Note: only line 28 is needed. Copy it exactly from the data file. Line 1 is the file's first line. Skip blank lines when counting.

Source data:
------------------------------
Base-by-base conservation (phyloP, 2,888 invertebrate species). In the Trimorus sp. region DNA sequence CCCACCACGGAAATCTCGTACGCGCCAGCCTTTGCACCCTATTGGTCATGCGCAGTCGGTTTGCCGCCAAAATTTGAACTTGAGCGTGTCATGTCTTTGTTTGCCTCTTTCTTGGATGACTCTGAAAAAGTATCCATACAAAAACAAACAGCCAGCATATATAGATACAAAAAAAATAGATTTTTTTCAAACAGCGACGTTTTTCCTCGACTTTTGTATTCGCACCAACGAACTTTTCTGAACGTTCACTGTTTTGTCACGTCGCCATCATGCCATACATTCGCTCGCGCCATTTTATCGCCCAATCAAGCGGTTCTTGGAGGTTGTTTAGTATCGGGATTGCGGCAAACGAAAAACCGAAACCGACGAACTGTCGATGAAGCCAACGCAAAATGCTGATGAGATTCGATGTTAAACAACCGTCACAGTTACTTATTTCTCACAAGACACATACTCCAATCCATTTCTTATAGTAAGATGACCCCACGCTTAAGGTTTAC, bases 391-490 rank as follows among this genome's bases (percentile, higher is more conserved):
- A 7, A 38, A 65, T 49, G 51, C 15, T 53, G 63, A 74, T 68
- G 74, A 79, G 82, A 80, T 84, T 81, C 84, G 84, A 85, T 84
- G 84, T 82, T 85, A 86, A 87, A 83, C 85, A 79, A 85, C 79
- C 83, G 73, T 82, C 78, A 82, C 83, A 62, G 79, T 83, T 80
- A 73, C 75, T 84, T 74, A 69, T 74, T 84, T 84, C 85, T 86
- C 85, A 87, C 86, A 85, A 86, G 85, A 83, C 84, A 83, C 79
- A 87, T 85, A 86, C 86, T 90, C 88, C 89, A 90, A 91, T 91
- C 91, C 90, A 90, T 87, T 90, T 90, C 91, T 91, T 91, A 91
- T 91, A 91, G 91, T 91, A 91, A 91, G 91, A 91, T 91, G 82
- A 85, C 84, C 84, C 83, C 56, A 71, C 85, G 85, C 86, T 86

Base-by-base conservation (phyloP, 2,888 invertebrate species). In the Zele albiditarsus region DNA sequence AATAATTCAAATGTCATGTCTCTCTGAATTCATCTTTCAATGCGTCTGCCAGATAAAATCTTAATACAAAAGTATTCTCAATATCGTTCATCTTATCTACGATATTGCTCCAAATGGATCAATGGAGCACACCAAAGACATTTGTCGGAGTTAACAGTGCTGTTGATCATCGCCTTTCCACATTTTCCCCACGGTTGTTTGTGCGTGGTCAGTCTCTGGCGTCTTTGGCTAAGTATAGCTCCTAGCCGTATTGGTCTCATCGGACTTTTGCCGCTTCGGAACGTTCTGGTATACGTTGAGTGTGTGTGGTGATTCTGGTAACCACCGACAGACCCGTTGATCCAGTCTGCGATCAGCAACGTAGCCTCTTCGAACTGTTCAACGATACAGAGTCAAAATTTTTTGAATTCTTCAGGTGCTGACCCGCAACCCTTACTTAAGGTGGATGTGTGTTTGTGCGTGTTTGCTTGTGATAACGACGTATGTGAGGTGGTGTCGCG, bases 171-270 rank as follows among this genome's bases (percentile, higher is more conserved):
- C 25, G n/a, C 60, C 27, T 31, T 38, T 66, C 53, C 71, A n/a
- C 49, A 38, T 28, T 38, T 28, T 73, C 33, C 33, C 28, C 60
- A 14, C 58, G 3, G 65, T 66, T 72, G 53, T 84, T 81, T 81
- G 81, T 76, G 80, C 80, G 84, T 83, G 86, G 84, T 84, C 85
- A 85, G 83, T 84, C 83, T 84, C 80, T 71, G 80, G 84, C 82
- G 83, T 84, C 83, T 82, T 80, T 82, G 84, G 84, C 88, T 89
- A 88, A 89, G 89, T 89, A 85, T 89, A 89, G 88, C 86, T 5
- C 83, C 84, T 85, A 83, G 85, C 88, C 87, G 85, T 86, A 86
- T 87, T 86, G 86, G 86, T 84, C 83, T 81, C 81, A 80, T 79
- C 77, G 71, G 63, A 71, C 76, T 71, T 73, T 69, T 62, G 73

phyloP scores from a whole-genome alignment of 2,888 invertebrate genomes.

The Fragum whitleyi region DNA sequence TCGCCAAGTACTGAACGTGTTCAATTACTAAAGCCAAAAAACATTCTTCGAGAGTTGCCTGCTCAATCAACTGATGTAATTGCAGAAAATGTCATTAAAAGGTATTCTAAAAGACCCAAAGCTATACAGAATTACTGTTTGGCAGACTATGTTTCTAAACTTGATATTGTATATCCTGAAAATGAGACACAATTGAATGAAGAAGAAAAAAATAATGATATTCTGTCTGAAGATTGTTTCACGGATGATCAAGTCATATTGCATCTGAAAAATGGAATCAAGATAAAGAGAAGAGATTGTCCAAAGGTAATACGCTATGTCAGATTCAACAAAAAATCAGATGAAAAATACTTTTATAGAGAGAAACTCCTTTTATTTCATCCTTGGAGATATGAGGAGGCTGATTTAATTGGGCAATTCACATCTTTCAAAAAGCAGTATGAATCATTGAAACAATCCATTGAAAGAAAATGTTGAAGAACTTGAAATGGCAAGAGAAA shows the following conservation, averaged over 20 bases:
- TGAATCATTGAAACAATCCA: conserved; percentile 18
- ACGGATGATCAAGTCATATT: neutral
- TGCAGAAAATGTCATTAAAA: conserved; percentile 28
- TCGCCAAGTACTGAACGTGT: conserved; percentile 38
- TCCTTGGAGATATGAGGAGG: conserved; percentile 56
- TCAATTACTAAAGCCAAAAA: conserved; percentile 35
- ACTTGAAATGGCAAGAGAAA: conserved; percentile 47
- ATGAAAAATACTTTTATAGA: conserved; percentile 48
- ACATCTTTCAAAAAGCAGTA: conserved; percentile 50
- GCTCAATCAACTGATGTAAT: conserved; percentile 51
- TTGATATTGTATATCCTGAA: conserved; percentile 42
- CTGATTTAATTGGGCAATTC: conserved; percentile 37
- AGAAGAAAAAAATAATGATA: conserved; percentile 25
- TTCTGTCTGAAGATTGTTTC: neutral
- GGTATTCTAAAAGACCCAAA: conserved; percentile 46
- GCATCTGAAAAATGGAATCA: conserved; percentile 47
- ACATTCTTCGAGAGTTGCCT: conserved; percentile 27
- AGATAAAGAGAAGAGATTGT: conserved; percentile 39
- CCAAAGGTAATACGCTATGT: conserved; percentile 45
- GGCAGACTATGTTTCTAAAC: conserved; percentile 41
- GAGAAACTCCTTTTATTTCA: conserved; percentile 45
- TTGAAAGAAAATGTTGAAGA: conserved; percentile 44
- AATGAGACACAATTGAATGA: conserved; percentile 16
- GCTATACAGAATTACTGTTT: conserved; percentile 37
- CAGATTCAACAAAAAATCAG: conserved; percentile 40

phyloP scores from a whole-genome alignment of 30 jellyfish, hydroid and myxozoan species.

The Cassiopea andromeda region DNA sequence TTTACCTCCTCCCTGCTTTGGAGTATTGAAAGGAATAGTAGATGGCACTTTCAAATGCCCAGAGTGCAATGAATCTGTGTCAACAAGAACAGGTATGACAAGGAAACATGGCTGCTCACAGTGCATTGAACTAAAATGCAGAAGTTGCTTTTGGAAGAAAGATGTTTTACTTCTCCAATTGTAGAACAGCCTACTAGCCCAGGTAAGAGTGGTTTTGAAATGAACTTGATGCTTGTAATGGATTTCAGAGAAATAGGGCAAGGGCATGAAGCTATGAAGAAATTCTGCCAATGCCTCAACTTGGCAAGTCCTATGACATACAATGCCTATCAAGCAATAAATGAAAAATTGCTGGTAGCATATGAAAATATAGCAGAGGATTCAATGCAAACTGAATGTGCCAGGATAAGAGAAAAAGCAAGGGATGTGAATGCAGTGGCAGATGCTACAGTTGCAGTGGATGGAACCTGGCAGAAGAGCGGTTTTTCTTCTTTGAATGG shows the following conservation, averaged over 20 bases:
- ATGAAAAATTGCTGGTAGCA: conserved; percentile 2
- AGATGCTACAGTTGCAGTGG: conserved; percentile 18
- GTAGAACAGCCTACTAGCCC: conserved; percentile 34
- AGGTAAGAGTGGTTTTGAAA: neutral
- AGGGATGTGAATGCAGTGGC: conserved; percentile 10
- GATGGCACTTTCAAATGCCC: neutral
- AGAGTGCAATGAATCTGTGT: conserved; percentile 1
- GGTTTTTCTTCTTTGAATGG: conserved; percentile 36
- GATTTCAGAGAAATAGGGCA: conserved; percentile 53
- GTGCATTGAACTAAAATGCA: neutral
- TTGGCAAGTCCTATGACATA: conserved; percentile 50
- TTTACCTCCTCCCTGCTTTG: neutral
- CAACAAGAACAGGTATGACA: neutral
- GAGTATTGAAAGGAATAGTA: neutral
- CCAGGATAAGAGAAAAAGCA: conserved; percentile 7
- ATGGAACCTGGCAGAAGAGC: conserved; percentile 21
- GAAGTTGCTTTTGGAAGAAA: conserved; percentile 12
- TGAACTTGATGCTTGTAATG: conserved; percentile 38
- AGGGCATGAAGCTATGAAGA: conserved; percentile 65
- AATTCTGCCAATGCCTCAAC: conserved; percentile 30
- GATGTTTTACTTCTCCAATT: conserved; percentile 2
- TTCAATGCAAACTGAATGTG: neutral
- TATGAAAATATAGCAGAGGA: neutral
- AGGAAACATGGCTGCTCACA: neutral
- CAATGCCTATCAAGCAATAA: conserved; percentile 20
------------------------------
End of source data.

- TCGCCAAGTACTGAACGTGT: conserved; percentile 38